Foreign banks operated 48 branches in the emirate as of October 2014 – again, more than any other emirate – out of 115 foreign bank branches across the UAE as a whole. The nationwide figure fell to 85 by April 2017, partly as the result of the departure of two foreign institutions in 2014. The largest foreign player by branch network was Standard Chartered, with seven, followed by Habib Bank AG Zurich with five and Habib Bank with four.
Consolidation & Competition
There were 49 banks operating in the UAE as a whole as of April 2017, excluding purely wholesale banks, according to figures from the CBU, including 23 Emirati banks. The large number of banks in correlation to the size of the country means that consolidation is a constant theme of discussion in the market.
One barrier to this is that many banks have a strong local identity, and in many cases are part- or majority-owned by the government of their emirate, which would make inter-emirate mergers difficult. However, industry figures say there are nonetheless opportunities for further mergers within individual emirates.
Abu Dhabi witnessed a major instance of such consolidation in early 2017 when NBAD merged with fellow Abu Dhabi-headquartered institution FGB. The new institution had total assets of Dh624.6bn ($170bn) at the end of the first half of 2017, equivalent to 23.5% of total federal banking assets, making it a powerful player in the national market and thereby intensifying competition for large Dubai-based banking institutions. “The number of banks for a population of this size is relatively high, so continued consolidation would make sense,” Julian Wynter, CEO of Standard Chartered Bank UAE, told OBG. “However, there are a wide range of factors at play, and banks will likely see how the NBAD/FGB merger works out before deciding whether to follow suit.”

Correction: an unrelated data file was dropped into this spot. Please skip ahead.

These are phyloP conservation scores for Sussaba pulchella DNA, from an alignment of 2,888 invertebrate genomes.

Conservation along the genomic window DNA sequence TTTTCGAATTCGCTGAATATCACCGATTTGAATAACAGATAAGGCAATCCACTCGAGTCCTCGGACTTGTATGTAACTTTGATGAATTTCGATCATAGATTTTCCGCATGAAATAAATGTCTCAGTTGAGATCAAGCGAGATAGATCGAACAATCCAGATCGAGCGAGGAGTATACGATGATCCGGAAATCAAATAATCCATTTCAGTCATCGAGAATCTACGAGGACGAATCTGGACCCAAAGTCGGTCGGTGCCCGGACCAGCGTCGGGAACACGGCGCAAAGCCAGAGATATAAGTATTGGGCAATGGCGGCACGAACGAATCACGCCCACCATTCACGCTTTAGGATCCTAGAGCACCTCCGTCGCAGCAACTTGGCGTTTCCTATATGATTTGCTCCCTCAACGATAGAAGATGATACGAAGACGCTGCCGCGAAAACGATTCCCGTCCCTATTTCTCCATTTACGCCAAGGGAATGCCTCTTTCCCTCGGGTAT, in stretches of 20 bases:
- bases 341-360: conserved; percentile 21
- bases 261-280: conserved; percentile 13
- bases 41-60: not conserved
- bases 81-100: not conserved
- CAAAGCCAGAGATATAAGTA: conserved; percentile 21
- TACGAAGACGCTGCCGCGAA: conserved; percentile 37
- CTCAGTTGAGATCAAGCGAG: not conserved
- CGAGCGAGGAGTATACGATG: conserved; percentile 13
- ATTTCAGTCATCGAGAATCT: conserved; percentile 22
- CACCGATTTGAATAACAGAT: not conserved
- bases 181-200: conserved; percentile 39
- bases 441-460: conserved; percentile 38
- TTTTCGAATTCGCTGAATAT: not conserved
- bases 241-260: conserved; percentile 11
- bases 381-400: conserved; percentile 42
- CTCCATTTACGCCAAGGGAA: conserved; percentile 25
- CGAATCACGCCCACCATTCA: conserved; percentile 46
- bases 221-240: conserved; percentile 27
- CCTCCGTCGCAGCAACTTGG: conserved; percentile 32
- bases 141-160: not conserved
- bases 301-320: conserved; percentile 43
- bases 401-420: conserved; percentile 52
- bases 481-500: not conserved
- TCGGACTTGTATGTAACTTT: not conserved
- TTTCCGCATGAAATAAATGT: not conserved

Redmond Ramsdale, senior director for financial institutions at Fitch Ratings, said that competition from banks headquartered in other emirates was generally on the rise in Dubai. “Abu Dhabi- and Sharjah-based banks in particular are becoming increasingly active in Dubai, as it is becoming the most diversified economy within the UAE and witnessing comparatively strong growth, while the Abu Dhabi government is still pursuing a policy of fiscal austerity,” he told OBG, noting that the dynamic had been reversed several years prior.
Total gross banking assets for banks situated throughout the entire UAE came to Dh2.7trn ($722.5bn) at the end of June 2017, according to figures from the CBU, an increase of 1.6% since the start of that year and 5.4% on the same period a year before that, when the figure stood at Dh2.5trn ($685.5bn). The IMF placed the value of combined national banking sector assets at the equivalent of 204% of GDP as of the end of March 2017.
The combined assets of the six Dubai-headquartered banks amounted to Dh909.7bn ($247.6bn) at the end of 2016, up from Dh822.1bn ($223.8bn) a year earlier, according to the banks’ reported assets. This amounted to 34.8% of total national banking assets, up from 31% at the end of 2015, pointing to more rapid growth in the assets of Dubai-based institutions than across the country as a whole: Dubai-based banks’ asset base grew by 10.6% over the year, compared to an average of 5.4% for all UAE banks. The assets of Dubai-headquartered banks grew by 3.7% from end-2016 to mid-2017 to reach Dh943.4bn ($256.8bn), compared to 1.6% for the national banking sector.